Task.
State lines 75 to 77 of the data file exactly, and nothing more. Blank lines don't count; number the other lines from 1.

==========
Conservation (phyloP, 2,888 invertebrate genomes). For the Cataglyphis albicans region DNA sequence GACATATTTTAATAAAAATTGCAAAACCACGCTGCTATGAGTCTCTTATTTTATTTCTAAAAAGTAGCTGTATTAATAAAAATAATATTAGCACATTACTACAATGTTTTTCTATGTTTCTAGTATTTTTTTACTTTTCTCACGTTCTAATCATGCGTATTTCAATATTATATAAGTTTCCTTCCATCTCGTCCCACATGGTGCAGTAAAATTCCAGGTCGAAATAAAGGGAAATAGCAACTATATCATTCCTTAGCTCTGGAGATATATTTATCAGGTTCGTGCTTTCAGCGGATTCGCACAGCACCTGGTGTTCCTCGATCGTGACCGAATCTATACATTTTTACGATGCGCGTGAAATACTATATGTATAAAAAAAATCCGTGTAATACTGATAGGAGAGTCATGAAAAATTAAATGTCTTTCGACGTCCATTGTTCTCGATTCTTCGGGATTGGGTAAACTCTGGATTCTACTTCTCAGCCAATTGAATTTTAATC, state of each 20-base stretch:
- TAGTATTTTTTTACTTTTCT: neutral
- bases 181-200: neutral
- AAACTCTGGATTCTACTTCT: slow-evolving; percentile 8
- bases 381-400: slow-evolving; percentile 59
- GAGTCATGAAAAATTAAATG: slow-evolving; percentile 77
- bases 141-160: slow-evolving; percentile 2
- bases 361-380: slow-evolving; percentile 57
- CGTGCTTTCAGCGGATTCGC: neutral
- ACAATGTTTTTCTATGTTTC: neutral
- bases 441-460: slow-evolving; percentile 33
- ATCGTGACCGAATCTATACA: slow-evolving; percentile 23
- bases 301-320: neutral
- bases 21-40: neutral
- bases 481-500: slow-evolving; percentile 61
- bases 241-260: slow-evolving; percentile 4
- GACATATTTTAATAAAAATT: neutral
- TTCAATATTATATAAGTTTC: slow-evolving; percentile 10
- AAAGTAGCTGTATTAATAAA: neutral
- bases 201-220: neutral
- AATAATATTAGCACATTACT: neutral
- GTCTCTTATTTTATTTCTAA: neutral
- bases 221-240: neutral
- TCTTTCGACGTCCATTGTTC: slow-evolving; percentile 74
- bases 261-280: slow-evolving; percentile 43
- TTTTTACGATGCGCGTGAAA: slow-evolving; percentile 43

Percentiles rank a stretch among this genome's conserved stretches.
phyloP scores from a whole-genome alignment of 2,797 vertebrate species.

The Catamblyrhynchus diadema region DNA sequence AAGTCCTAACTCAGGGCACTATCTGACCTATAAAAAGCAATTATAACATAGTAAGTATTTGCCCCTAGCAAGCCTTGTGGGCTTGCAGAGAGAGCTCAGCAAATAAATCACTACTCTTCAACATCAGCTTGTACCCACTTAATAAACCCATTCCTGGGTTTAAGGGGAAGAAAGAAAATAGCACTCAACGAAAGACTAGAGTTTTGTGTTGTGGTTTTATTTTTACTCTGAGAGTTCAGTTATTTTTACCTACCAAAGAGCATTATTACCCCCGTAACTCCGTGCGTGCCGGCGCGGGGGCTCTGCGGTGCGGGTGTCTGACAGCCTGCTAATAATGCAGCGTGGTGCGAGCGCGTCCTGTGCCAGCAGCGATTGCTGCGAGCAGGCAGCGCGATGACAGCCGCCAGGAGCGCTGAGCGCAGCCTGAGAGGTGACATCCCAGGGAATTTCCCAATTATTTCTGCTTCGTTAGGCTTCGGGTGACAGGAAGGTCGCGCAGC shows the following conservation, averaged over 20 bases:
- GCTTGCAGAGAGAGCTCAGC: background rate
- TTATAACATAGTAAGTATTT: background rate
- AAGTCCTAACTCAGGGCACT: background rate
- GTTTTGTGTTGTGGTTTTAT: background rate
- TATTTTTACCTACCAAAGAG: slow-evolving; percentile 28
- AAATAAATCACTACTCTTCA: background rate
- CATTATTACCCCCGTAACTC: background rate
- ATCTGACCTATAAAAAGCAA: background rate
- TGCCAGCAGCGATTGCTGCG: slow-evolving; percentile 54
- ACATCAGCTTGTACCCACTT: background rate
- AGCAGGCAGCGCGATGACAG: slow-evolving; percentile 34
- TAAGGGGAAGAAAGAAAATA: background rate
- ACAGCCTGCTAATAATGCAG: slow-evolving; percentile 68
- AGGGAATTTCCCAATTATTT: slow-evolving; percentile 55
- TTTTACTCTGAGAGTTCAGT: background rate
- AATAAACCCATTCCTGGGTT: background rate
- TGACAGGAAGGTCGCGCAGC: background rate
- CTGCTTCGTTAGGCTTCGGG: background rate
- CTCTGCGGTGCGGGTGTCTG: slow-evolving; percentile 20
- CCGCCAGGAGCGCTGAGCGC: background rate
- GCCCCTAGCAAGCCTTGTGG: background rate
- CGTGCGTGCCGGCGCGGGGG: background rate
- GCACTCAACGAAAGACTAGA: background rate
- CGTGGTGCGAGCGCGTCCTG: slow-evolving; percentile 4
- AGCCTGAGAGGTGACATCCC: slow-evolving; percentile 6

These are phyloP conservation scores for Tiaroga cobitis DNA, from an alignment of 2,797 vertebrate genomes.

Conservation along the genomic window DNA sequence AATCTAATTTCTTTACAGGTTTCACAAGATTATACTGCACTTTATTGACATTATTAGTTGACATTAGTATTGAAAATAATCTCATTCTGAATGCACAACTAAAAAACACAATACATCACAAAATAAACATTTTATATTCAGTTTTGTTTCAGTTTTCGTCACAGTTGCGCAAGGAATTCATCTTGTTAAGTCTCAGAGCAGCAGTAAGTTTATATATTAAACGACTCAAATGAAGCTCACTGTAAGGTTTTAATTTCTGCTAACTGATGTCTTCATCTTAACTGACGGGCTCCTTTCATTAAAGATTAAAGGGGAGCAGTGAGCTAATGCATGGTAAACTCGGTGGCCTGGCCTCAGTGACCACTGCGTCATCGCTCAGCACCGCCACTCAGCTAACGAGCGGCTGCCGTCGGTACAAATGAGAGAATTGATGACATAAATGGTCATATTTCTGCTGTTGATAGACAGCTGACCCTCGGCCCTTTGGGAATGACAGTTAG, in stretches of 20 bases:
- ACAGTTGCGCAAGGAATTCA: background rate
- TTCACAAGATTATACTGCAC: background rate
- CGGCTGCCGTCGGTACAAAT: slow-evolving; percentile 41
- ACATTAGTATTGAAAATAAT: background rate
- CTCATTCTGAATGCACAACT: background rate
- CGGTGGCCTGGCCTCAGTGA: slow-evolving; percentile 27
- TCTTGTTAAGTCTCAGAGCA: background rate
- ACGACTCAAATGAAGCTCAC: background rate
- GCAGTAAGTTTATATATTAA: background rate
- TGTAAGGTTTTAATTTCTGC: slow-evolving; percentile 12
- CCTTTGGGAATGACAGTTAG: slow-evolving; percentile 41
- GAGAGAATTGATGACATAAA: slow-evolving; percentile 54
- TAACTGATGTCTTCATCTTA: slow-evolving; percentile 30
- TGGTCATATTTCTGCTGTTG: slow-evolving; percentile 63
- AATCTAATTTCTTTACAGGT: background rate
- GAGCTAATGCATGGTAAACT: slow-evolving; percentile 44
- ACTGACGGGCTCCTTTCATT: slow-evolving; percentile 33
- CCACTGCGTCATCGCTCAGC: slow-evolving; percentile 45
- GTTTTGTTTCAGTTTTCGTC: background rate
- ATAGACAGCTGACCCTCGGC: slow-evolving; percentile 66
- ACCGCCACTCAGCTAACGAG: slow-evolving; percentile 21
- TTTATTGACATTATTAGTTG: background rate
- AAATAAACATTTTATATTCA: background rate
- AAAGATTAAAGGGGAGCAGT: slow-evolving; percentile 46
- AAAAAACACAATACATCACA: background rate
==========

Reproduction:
- GTTTTGTTTCAGTTTTCGTC: background rate
- ATAGACAGCTGACCCTCGGC: slow-evolving; percentile 66
- ACCGCCACTCAGCTAACGAG: slow-evolving; percentile 21